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Profit in a Shrinking Market

Organic Growth Is Dead and It's Killing the U.S. Market

Written by Jason Williams
Posted June 30, 2017

Back in 1996, there were 8,025 publicly listed U.S. companies. Now there are less than half that many.

In 2012, the number had fallen to 4,102. Last year, it hit 3,618.

At the same time, there are more and more non-U.S. companies listed on the exchanges.

From 1996 to 2012, that number grew from 30,734 to 39,427.

US Listing Gap

Those are some worrying statistics.

You see, according to historic trends and U.S. economic development, we should have around 10,000 publicly traded companies by now.

That means there’s a “listing gap” of nearly 7,000 companies.

Where’d They All Go?

For starters, a bunch of companies haven’t been able to meet the necessary standards to be listed on major exchanges. Recently, energy companies have been the prime example of this.

If a company can’t meet minimum sales requirements, keep its stock price high enough, or maintain certain financial ratios, it gets a warning. If it doesn’t get its act together, it gets the boot.

Now, sometimes a company chooses to get delisted. If the benefits of being publicly traded don’t outweigh the costs of being listed on an exchange, management will pull the company and go private.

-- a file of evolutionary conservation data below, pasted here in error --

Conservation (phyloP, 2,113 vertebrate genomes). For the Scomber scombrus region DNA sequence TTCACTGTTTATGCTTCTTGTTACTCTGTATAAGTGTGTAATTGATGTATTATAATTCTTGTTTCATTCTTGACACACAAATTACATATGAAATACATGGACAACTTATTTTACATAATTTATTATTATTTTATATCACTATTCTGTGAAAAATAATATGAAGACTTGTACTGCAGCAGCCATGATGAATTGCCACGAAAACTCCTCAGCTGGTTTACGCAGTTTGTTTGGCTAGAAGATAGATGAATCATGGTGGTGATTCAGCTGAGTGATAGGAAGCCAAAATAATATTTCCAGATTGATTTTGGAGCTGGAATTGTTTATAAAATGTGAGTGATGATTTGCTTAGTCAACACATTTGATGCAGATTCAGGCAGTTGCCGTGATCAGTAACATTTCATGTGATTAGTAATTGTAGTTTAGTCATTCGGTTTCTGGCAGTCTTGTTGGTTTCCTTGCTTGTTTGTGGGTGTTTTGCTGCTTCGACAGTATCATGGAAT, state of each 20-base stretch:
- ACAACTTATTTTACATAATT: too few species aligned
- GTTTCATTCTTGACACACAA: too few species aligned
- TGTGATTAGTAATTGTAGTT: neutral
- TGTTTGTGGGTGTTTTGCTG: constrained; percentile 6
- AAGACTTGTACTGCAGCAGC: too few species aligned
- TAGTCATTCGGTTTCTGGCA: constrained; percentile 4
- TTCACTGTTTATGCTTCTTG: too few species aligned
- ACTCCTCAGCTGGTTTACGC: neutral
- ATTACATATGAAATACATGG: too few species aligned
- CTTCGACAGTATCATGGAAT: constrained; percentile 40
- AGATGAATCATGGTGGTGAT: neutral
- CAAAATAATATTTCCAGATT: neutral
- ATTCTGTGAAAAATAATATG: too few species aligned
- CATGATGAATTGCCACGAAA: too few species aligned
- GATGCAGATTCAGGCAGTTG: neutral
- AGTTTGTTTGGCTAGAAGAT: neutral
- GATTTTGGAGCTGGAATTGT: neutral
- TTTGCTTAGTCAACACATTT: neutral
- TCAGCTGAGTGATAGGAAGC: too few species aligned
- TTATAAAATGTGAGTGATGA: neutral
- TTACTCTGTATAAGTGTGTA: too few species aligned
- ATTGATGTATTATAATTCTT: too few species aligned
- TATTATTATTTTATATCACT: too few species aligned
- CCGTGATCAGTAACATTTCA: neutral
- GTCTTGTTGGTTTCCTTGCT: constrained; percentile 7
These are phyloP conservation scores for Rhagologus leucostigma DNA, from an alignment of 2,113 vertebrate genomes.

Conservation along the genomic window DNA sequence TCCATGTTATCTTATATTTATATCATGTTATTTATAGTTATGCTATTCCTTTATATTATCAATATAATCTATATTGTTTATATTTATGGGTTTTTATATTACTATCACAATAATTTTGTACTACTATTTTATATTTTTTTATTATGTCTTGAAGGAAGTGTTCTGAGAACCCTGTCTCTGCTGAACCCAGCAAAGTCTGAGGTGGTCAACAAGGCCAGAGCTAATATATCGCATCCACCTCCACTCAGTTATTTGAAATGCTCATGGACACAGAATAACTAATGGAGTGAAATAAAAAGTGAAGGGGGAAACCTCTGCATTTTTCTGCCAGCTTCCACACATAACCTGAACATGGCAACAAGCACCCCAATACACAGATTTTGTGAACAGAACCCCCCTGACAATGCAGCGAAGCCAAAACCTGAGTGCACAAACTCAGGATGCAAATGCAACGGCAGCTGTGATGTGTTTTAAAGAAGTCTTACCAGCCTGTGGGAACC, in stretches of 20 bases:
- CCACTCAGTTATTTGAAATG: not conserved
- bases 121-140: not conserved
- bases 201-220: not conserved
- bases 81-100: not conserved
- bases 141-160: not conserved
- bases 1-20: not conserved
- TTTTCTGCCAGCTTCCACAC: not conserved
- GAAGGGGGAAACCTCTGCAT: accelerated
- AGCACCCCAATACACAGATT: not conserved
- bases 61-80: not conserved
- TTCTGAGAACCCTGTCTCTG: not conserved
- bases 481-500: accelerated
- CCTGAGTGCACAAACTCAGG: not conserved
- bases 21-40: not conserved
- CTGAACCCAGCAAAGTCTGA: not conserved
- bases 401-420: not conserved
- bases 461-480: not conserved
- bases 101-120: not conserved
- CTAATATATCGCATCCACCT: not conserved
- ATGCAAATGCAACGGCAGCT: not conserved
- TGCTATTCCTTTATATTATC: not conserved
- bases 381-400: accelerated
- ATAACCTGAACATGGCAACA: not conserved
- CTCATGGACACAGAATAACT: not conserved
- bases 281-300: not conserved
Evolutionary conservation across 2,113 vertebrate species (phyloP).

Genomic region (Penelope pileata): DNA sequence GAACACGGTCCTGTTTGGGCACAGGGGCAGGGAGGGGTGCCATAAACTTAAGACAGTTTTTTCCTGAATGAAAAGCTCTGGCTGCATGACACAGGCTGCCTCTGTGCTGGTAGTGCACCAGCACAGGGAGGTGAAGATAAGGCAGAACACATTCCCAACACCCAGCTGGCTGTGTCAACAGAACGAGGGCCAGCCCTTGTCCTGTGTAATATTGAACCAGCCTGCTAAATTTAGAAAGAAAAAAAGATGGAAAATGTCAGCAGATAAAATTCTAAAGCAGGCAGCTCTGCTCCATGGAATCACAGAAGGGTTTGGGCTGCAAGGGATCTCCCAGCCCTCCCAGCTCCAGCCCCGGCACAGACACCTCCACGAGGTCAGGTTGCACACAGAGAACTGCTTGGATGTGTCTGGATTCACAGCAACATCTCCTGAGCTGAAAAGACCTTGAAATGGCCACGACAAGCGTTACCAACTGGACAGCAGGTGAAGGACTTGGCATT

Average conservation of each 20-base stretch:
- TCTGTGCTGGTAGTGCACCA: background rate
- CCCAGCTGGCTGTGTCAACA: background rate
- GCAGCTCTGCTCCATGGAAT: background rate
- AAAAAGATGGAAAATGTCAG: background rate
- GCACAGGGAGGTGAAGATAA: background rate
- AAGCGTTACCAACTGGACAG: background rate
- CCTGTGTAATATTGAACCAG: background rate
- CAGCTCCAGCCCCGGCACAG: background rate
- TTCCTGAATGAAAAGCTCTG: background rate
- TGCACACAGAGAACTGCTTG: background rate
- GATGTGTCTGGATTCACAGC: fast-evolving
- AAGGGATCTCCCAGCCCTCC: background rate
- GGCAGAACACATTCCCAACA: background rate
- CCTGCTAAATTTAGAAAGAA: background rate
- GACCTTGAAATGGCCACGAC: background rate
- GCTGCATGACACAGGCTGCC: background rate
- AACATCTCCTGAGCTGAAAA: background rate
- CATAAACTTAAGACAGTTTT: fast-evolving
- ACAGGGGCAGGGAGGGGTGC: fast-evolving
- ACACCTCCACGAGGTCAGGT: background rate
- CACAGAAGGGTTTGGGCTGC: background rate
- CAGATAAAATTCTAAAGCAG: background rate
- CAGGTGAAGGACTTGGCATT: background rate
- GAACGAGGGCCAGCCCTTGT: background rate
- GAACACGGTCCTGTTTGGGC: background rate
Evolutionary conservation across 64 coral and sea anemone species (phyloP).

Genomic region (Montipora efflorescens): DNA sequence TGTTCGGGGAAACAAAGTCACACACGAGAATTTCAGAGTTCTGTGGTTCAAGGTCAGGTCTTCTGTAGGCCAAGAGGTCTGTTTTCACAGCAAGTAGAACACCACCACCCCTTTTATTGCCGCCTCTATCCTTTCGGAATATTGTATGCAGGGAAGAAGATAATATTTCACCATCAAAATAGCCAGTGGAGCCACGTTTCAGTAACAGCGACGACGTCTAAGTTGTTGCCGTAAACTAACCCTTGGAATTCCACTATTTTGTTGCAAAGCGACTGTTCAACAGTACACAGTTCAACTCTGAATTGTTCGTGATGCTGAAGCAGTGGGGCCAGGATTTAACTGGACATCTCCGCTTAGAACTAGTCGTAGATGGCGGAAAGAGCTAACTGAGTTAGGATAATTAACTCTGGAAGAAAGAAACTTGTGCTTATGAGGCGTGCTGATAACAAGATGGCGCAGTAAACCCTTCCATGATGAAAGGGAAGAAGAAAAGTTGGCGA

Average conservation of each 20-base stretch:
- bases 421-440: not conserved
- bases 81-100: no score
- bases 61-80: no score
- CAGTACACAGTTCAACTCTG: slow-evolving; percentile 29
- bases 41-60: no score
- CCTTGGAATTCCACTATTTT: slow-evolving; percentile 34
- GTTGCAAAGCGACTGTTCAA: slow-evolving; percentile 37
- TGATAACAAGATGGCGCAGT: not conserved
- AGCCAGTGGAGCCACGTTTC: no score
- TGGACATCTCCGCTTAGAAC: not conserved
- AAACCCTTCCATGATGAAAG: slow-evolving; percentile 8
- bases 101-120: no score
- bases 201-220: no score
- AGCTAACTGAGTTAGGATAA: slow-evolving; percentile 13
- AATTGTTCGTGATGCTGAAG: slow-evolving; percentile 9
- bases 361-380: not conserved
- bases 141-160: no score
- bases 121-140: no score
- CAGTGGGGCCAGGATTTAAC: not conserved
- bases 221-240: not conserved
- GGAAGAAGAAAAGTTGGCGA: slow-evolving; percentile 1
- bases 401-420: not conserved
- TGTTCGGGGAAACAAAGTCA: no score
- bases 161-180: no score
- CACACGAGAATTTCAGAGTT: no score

Another reason a company might choose to be delisted is if it merges with another and the new entity wants to trade under a new symbol, or if it's acquired and the acquirer just merges the two businesses together under its ticker. 

And that’s been a big reason for the drop in U.S. companies available on major exchanges.

Gobbling Up the Competition

M%26A Small

Over the past 20 years, there’s been a huge increase in mergers and acquisitions. According to Dealogic, even during the recession years of 2008 and 2009, there were 8,778 and 7,415 buyouts, respectively. Those numbers grew as the country came out of the recession and hit 10,108, 10,518, and 12,194 in 2010, 2011, and 2012.

Even the exchanges themselves are getting bought out. Back in 2012, Intercontinental Exchange bought the NYSE’s parent company, NYSE Euronext.

Want some more startling numbers? Between June 12 and June 26 of this year, there were over 100 mergers and acquisitions by U.S. companies. That’s nearly 10 per day in the second half of June — the slow season on Wall Street.

100 Acquisitions in 15 Days
100 in 15 small 100 in 15 2 small 100 in 15 3 small 100 in 15 4 small
Click Images to Enlarge

Organic growth is practically dead. If a company wants a new technology or wants to get into a new market, it doesn’t develop things on its own anymore. It just goes shopping for another company that already has that tech or already has a foothold in that market.

Amazon wanted to get into food. In my opinion, it also wanted to squash the Blue Apron IPO at the same time. So, what did it do? Went out and bought Whole Foods. Obviously, that gets Amazon a foot in the door of the grocery store. But it also gets the meal delivery service WFM had been building.

And what happened to the Blue Apron IPO? Postponed. And priced lower than expected.

IP-Oh No